- Report any phishing attempts to Facebook so they can try to prevent others from falling victim to the same scams.
- Also keep an eye on your financial account to make sure your personal info hasn’t been used to steal your identity.
Apple and Microsoft will soon no longer be the only games in town when it comes to digital assistants. If you like Siri or Cortana, but don’t want to be tied to a particular OS, then M may be the solution and future of personal digital assistant apps. Facebook has decided to include the AI service as a part of the Facebook Messenger app. But don’t just expect another digital assistant who provides reminder notices and makes quips when you ask what is zero divided by zero. Facebook may not get there first, but they know how to improve on an existing product (just ask Myspace).
M will actually be able to accomplish more than other AI predecessors. For example, you will be able to ask M to make reservations at a restaurant, set up your travel arrangements, make appointments, and even purchase items. M isn’t just here to answer questions with a search query. This digital assistant is intended to take care of many of the things you would expect a human personal assistant to do for you.
When can you expect to start using M? Based on what we have seen so far, there could be a long wait ahead. David Marcus, the VP of messaging products at Facebook, says that they are still early in the project. It won’t be ready to release until all the bugs are worked out. Don’t forget that Facebook has over a billion users. That means that this project needs to be ready for release on an incredible scale before it can go live.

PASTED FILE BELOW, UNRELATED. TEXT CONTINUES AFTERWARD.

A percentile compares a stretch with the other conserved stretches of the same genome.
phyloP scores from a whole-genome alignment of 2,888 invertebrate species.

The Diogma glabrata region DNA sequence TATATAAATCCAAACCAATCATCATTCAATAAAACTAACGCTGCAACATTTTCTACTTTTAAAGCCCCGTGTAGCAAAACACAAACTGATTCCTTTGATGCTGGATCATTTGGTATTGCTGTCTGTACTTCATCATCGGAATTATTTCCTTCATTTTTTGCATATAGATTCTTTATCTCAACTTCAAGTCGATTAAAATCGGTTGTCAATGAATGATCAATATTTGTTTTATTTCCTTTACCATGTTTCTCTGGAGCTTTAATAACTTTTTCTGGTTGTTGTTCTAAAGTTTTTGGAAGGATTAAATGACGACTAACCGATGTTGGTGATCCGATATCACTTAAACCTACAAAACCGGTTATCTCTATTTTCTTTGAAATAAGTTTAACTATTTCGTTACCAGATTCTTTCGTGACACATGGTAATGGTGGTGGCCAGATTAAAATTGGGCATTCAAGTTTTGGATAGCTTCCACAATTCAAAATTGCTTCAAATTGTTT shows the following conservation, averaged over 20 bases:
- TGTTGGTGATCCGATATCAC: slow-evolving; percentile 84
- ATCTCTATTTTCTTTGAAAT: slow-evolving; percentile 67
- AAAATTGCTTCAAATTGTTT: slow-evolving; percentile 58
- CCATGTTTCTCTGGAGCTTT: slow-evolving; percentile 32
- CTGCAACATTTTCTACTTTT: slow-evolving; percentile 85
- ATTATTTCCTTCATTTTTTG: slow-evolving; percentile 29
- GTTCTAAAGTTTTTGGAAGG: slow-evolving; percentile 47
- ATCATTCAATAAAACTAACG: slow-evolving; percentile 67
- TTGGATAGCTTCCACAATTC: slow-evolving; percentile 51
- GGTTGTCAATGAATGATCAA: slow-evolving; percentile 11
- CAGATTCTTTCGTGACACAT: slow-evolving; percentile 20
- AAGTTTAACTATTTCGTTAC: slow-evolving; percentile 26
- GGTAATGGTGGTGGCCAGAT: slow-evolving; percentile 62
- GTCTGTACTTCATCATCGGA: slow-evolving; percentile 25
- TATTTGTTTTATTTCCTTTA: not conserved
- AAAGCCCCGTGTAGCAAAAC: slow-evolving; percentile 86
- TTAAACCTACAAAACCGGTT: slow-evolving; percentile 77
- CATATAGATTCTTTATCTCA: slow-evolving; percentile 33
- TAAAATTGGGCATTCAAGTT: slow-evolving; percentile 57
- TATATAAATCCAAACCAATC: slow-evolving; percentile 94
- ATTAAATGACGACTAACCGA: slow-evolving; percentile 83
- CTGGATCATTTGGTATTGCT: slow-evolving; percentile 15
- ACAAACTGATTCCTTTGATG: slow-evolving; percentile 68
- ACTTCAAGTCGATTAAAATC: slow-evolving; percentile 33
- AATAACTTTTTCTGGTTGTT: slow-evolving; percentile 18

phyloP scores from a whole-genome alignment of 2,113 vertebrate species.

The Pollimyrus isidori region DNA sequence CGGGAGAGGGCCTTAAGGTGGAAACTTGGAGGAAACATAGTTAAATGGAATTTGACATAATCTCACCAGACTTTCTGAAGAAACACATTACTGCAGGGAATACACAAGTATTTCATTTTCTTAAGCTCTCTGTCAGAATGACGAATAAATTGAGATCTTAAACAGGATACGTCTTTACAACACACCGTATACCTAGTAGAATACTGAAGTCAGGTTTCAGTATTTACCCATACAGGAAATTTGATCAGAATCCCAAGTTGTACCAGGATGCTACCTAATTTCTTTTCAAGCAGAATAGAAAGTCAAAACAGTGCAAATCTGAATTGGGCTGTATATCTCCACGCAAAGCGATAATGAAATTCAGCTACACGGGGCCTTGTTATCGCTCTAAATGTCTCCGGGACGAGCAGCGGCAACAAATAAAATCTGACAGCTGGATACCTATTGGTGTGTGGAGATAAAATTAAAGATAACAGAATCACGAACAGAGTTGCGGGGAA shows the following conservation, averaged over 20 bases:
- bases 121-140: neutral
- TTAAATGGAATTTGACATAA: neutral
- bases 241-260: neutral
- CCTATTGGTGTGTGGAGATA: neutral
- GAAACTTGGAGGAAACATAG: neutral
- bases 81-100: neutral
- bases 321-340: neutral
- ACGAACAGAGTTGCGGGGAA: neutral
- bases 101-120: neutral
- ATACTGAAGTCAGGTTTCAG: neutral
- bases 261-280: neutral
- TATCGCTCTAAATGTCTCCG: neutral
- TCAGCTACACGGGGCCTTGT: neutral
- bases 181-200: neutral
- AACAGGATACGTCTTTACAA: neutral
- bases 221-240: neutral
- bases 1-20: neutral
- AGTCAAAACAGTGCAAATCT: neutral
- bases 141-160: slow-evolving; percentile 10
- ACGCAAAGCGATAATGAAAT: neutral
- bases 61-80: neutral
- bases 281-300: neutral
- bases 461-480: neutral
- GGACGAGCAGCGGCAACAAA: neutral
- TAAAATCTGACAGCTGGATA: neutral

In the meantime, Facebook is bigger than ever. The CEO recently announced that a new milestone was reached for the company – one billion same-day users. That means that on Monday, August 24th, about one out of every seven people on the planet logged into their Facebook account at some point. That’s a true testament to how important staying connected is to the human race albeit one with the help of a personal digital assistant app.
Hangouts Web App: Communicating from Your Desktop or Laptop
Whether you use the Google operating system, Chrome OS, or are using Microsoft Windows, Google has a new web app you might be interested in. It lets you use the Hangouts web app as a desktop app, instead of in your email or as a pop out browser window. Sorry Mac users. You haven’t been included yet. What does the app do?
You can check your contact list, receive alerts when you get a message from someone, and view older chat conversations right from your desktop. This can all be done without having a browser open. You will have access to the voice and video calling features. It also syncs with your mobile hangouts app, so conversations will stay up to date on all of your devices. Google Voice members can even use the app to handle calls, texts, and voicemails—right from your desktop.
Honestly, the app isn’t a surprise. Hangouts has been a part of the Chrome browser as an extension from early on. In fact, the Android app was so popular that Apple got on board and allowed a Hangouts app for their mobile products. While there’s no news yet on a Hangouts app for Apple desktops, it seems to be inevitable. In the meantime, Chromebook owners and Windows users can rejoice in the ability to use Hangouts with a desktop or laptop, all without having to open a browser and log into their Gmail account.